The Invention of Lying

Last night I went out with some friends to see this movie. In case you haven’t heard of it, it’s essentially a vastly amusing thought experiment put together by Ricky Gervais. The premise: Imagine a world where humanity never evolved the ability to deceive. Not only are people incapable of telling a lie, but they can’t even lie by omission – they basically say whatever’s on their mind. There aren’t even white lies, told to save someone’s feelings. The truth is just brutal and honest. And everyone believes everything everyone else says, since they can’t even conceive of the idea of “false.”

Now, introduce Gervais’ character, Mark Bellison, a screenwriter for Lecture Films, a hit movie company that makes… lectures about history, since fiction doesn’t exist. Bellison is basically a loser on his way down to the bottom, when in a moment of desperation he suddenly develops the ability to lie. Astonished at his ability to say “things that aren’t…” – never finishing this phrase, since “true” is meaningless in this world – he attempts to demonstrate his ability to his friends, but they simply accept all the lies he says as true, no matter how ridiculous, because they can’t even begin to detect that they aren’t true.

Eventually, Bellison uses his newfound talent to get rich and famous, after making the first fictional screenplay in the history of mankind (which everyone believes without hesitation). But when his ailing mother is close to death, he rushes to the hospital, and out of the anguish of hearing his mother speak of the eternity of nothingness to come, he invents heaven. He forgets that he’s not alone with his mother, and the hospital staff overhears.

Soon, the word spreads of this amazing news that there is something more after you die, and the entire world is literally waiting for Mark to reveal more of what he knows. In due course he invents God (the “man in the sky who controls everything”), religious doctrines about morality, and the ideas of prayer and hell.

That’s all I’ll give away. I strongly encourage you to watch this film.

Though it’s clearly fictional, this movie gives an interesting glimpse into some of the more biting criticisms of religion.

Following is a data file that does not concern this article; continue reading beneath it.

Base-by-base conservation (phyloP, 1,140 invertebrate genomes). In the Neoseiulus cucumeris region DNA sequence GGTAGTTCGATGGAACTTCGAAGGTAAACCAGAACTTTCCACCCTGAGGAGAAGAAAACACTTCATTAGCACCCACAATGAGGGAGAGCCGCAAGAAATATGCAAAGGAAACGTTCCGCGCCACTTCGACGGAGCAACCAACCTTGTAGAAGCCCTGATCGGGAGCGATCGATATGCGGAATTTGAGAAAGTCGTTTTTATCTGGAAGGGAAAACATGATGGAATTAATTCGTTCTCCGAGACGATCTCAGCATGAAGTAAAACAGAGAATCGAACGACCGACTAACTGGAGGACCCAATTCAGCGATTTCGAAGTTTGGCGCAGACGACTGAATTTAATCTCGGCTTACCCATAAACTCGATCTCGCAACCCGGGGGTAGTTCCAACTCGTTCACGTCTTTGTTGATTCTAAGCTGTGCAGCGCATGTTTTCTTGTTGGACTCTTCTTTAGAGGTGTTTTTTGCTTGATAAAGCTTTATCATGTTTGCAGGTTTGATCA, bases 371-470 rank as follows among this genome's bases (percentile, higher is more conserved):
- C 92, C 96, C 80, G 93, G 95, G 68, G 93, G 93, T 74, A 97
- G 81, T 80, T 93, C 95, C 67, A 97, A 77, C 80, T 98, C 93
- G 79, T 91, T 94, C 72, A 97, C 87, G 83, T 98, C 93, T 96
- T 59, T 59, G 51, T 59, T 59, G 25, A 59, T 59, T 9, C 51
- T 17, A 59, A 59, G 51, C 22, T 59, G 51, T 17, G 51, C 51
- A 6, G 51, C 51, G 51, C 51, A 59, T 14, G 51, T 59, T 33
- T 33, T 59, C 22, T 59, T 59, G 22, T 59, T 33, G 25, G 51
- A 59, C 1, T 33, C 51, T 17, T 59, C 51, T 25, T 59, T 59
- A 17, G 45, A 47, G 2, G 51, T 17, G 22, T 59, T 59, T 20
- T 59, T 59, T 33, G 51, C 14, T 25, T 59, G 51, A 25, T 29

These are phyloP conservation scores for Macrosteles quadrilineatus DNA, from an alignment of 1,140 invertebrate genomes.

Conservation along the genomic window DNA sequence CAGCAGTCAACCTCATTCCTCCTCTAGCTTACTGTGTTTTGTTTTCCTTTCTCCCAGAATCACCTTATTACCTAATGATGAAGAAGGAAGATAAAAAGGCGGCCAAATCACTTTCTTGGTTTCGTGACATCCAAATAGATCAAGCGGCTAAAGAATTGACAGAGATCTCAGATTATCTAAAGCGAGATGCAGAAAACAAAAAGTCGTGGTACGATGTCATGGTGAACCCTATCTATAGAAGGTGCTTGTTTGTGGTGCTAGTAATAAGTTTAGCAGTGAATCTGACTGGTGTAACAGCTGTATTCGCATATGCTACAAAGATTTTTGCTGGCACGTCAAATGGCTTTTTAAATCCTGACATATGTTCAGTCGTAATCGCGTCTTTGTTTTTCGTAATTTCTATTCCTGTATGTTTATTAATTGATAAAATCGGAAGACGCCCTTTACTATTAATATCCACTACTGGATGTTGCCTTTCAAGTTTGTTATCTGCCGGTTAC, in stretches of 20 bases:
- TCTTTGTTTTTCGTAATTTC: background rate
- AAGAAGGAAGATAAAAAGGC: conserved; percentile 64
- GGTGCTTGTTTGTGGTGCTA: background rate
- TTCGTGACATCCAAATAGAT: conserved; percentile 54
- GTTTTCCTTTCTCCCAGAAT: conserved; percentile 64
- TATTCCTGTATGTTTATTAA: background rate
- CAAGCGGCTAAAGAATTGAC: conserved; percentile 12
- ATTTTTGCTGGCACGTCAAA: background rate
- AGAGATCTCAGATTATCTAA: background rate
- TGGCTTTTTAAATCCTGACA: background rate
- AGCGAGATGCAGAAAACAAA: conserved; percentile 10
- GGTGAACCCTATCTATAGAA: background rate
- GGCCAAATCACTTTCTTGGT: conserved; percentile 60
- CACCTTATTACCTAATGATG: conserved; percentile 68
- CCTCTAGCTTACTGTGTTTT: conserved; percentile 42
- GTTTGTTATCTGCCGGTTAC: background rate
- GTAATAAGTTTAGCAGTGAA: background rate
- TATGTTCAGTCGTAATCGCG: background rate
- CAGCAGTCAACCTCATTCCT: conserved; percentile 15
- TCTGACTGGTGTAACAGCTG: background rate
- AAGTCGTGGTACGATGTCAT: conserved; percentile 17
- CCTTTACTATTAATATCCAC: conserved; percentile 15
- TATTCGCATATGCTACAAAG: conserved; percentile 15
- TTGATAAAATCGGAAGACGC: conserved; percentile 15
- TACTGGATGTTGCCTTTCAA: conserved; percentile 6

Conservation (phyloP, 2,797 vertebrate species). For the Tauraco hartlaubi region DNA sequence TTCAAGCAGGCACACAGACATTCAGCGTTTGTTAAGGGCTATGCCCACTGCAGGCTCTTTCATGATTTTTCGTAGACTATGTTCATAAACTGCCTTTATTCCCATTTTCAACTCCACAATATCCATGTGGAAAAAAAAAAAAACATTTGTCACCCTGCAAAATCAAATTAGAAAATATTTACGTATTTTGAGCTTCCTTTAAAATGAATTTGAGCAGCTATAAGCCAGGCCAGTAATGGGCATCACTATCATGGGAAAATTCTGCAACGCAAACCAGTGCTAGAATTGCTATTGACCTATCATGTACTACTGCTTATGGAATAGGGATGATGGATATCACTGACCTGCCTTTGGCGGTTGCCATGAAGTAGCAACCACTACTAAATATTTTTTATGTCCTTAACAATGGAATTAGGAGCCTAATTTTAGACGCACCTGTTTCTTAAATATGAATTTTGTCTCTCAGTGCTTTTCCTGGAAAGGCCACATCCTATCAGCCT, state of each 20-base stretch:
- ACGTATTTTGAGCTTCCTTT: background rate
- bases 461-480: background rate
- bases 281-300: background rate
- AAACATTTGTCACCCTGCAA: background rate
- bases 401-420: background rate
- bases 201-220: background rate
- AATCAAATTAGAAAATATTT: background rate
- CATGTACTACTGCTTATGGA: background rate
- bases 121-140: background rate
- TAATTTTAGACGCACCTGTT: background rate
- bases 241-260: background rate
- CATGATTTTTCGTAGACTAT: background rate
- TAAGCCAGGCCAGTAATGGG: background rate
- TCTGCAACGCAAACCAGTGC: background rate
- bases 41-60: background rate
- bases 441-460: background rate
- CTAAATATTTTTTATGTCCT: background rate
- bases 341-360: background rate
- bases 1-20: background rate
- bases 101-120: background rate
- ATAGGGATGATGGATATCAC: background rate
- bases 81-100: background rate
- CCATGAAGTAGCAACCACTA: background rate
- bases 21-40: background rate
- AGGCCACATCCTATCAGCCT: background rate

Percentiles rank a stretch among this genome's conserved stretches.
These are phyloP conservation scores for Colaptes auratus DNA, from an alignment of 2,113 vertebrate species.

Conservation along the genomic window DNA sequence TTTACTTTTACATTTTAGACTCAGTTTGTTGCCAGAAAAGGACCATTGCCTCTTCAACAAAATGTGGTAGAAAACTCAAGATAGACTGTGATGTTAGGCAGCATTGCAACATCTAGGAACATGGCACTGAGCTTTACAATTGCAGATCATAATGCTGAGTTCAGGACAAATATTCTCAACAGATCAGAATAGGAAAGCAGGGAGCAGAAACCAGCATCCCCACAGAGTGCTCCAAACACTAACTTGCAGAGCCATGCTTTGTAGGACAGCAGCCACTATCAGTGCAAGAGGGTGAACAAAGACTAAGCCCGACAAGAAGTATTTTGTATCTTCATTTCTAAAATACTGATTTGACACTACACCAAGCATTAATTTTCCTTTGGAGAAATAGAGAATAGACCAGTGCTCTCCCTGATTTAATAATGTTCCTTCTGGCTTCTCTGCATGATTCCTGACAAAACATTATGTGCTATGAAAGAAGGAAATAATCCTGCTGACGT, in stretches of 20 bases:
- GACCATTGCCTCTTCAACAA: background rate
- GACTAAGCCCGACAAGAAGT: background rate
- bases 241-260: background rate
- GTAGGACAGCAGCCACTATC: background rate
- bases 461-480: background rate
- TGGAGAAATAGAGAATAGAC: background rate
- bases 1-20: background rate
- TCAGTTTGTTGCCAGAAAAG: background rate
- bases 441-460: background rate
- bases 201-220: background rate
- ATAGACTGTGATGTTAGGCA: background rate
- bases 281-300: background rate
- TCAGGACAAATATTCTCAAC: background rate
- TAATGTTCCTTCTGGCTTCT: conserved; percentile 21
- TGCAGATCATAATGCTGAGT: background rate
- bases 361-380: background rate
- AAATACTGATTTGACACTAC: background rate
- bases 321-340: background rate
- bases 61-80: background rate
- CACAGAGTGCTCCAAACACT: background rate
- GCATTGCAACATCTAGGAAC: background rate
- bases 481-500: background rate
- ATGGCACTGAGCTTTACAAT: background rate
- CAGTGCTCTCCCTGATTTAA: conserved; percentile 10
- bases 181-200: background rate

When Mark tells everyone that everything that happens, good and bad, are all because of the man in the sky, the crowd becomes enraged that he could be so callous, calling the man in the sky a prick and shouting that they should find him and stop him before it’s too late. But Mark quickly pacifies them by reminding them that there’s an eternity of good stuff waiting after a short life of bad stuff. I see this justification all the time from evangelical Christians; that we shouldn’t question why bad things happen in this life, because there’s an eternal reward afterward. Ignore the fact that any other being that did the things their god does would be considered a monster; since heaven is there waiting, God could be as much of a prick as he wants to be, and it would be inconsequential; the ends justify the means.

Two of Mark’s friends also decide that they’re going to spend the rest of their lives being self-destructive, since that would get them to their eternal happy place even faster. I’ve always thought this was odd: if Christians think that an eternity of bliss waits for them after death, why are they so eager to live as long as they possibly can? Could it be that there’s a kernel of doubt hidden away inside? Like comedian Doug Stanhope said, “If you really believe that death leads to eternal bliss, then why are you wearing a seatbelt?” Eternal life makes this temporary life nothing but a speed bump.

All in all, I really liked this movie. It’s equal parts sweet, funny, and thought-provoking. Needless to say, it’s raised a bit of a furor among religious circles. I’ve seen Christian movie reviewing sites who call it “anti-Christian” regardless of the fact that it’s about a generic deity (though to be fair, some of the sight gags are specifically related to aspects of Christian mythology). Many people are showing their aggravatingly typical fatwa envy: “Just imagine – if he did the same type of film regarding Islamist religion – he’d be marked for death!” (What is it about these people that makes them wish that their religion allowed for the murder of anyone who made something they find offensive?) I can understand the hurt feelings; I don’t think I would’ve liked this movie as a believer, and I’m sure I’d have been angry if not at least uncomfortable. But as an ex-believer, I found this movie intriguing. It’s not exactly Sartre or Nietzsche, but it’s a nice bit of pop philosophy nonetheless, and it made me think more than most movies do nowadays.

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